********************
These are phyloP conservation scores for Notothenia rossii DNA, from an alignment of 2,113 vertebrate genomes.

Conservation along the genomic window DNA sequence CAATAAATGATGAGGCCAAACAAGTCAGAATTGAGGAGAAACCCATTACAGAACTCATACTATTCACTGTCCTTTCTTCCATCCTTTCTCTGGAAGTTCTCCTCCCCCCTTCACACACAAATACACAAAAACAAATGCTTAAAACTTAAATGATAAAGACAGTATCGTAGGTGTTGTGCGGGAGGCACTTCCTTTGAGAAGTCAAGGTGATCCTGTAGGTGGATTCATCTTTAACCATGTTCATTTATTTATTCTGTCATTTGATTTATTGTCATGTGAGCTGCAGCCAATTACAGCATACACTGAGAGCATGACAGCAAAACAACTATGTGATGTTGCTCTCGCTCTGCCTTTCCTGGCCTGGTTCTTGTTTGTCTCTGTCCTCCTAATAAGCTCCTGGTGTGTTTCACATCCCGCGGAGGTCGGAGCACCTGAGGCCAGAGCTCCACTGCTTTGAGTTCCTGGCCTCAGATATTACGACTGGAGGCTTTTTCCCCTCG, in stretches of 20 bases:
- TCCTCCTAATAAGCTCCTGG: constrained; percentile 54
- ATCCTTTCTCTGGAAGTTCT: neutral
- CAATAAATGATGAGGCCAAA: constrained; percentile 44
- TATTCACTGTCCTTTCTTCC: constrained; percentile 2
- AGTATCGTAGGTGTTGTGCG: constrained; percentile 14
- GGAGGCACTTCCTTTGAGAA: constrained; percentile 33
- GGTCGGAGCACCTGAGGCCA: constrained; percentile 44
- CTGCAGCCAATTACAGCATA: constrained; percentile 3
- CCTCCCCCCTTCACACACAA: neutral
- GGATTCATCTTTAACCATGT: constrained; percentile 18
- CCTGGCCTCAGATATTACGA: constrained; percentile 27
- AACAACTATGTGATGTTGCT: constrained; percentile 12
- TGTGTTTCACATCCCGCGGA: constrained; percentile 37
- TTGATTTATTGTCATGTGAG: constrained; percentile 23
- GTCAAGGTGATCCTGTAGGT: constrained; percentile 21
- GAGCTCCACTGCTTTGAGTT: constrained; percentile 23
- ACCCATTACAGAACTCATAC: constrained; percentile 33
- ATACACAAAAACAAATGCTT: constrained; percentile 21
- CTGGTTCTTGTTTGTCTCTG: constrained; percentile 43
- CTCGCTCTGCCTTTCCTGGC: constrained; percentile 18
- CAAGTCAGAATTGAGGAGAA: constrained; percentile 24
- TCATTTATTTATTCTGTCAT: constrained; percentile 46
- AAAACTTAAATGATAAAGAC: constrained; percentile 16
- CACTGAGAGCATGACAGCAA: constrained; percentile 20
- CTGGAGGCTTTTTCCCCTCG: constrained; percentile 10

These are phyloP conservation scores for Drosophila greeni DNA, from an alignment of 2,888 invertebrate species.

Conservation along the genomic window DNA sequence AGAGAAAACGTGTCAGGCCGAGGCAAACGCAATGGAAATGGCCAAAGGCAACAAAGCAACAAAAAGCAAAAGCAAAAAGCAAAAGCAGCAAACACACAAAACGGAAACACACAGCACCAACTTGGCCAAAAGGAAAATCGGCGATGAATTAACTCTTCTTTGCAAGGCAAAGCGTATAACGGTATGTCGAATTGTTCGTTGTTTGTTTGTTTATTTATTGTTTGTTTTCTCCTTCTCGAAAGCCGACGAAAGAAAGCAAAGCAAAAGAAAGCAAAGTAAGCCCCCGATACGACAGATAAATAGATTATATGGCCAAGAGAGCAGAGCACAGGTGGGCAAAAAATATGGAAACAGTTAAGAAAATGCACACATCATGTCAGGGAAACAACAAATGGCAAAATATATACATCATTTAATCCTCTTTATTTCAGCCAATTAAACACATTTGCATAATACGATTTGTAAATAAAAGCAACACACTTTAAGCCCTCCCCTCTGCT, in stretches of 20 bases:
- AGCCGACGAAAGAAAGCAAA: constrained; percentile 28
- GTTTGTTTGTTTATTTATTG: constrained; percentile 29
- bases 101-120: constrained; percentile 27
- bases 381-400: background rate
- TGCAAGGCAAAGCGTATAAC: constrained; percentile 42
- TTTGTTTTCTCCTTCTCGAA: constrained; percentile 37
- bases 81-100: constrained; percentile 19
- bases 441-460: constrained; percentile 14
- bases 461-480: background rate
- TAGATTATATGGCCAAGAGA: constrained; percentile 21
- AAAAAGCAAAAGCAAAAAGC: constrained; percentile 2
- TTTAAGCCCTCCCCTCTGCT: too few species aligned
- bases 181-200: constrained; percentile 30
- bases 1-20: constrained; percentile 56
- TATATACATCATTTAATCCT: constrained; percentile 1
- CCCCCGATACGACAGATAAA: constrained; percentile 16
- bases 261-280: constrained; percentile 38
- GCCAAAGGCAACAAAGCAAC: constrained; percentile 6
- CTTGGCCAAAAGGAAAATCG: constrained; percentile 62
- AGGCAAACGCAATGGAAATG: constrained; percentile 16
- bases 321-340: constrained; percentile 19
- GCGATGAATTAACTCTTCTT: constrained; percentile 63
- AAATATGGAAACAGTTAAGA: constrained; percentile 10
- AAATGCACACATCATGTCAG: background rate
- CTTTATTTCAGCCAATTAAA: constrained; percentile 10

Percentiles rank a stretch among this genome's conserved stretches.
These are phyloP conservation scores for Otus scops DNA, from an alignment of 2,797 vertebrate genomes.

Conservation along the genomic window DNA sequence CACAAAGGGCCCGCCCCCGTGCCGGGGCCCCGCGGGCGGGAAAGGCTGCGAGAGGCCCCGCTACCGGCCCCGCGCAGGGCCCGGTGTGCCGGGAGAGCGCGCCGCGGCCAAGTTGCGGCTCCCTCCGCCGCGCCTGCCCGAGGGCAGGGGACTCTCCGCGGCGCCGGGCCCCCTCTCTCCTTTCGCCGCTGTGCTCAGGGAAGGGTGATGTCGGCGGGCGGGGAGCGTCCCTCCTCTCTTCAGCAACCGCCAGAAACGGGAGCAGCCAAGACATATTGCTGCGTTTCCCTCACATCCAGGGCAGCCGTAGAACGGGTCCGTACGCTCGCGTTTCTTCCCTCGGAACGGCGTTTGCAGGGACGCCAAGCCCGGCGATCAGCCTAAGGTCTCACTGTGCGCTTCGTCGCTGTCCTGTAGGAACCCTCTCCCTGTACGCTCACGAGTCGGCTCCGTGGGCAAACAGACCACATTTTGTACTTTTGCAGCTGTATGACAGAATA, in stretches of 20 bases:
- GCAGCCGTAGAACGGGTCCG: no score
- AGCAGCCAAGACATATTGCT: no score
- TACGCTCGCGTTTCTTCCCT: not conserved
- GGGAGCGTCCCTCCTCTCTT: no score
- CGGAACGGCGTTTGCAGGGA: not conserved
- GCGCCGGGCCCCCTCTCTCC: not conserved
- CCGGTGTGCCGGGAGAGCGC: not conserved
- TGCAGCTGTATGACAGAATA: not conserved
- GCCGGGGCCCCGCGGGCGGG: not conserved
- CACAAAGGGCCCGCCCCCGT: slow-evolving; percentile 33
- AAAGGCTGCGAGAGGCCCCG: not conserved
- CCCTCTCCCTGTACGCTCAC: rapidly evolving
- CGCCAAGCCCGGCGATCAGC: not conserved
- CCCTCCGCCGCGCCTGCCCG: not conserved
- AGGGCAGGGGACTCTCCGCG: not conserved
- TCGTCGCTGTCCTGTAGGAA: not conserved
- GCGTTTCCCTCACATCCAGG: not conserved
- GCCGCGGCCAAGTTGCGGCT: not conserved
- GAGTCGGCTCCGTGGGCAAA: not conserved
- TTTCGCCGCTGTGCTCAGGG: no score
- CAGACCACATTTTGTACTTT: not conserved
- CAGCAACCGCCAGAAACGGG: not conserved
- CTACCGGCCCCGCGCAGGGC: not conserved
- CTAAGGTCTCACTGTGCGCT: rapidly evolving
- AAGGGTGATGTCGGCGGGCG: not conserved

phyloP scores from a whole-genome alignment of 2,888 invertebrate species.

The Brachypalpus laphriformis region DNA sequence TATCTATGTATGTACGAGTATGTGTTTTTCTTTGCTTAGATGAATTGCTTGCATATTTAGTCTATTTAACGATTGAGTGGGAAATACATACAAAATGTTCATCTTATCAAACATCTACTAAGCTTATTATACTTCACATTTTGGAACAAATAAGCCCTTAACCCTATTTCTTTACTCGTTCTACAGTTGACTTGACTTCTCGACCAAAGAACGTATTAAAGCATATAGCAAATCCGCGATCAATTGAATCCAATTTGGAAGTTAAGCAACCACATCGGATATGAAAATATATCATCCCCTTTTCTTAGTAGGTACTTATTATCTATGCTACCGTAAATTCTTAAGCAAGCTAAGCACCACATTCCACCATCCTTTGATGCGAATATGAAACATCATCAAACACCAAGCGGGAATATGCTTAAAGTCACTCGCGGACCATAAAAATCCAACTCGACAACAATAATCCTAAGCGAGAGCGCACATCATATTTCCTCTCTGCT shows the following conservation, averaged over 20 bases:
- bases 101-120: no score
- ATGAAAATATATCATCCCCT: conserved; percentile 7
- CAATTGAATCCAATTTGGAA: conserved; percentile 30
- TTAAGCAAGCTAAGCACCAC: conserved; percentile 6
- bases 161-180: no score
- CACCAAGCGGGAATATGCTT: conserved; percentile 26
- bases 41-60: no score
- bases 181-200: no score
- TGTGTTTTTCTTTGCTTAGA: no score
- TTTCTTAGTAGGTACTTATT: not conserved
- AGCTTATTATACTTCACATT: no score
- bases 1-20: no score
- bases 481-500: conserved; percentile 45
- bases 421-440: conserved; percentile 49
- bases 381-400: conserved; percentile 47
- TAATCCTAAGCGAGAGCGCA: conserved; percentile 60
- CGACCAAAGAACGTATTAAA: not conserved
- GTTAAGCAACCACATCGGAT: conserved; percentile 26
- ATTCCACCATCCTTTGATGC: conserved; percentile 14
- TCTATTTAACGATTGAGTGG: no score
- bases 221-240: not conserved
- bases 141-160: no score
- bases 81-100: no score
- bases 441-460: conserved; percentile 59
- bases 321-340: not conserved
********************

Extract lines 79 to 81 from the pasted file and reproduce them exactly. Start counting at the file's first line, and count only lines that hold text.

- CAGCAACCGCCAGAAACGGG: not conserved
- CTACCGGCCCCGCGCAGGGC: not conserved
- CTAAGGTCTCACTGTGCGCT: rapidly evolving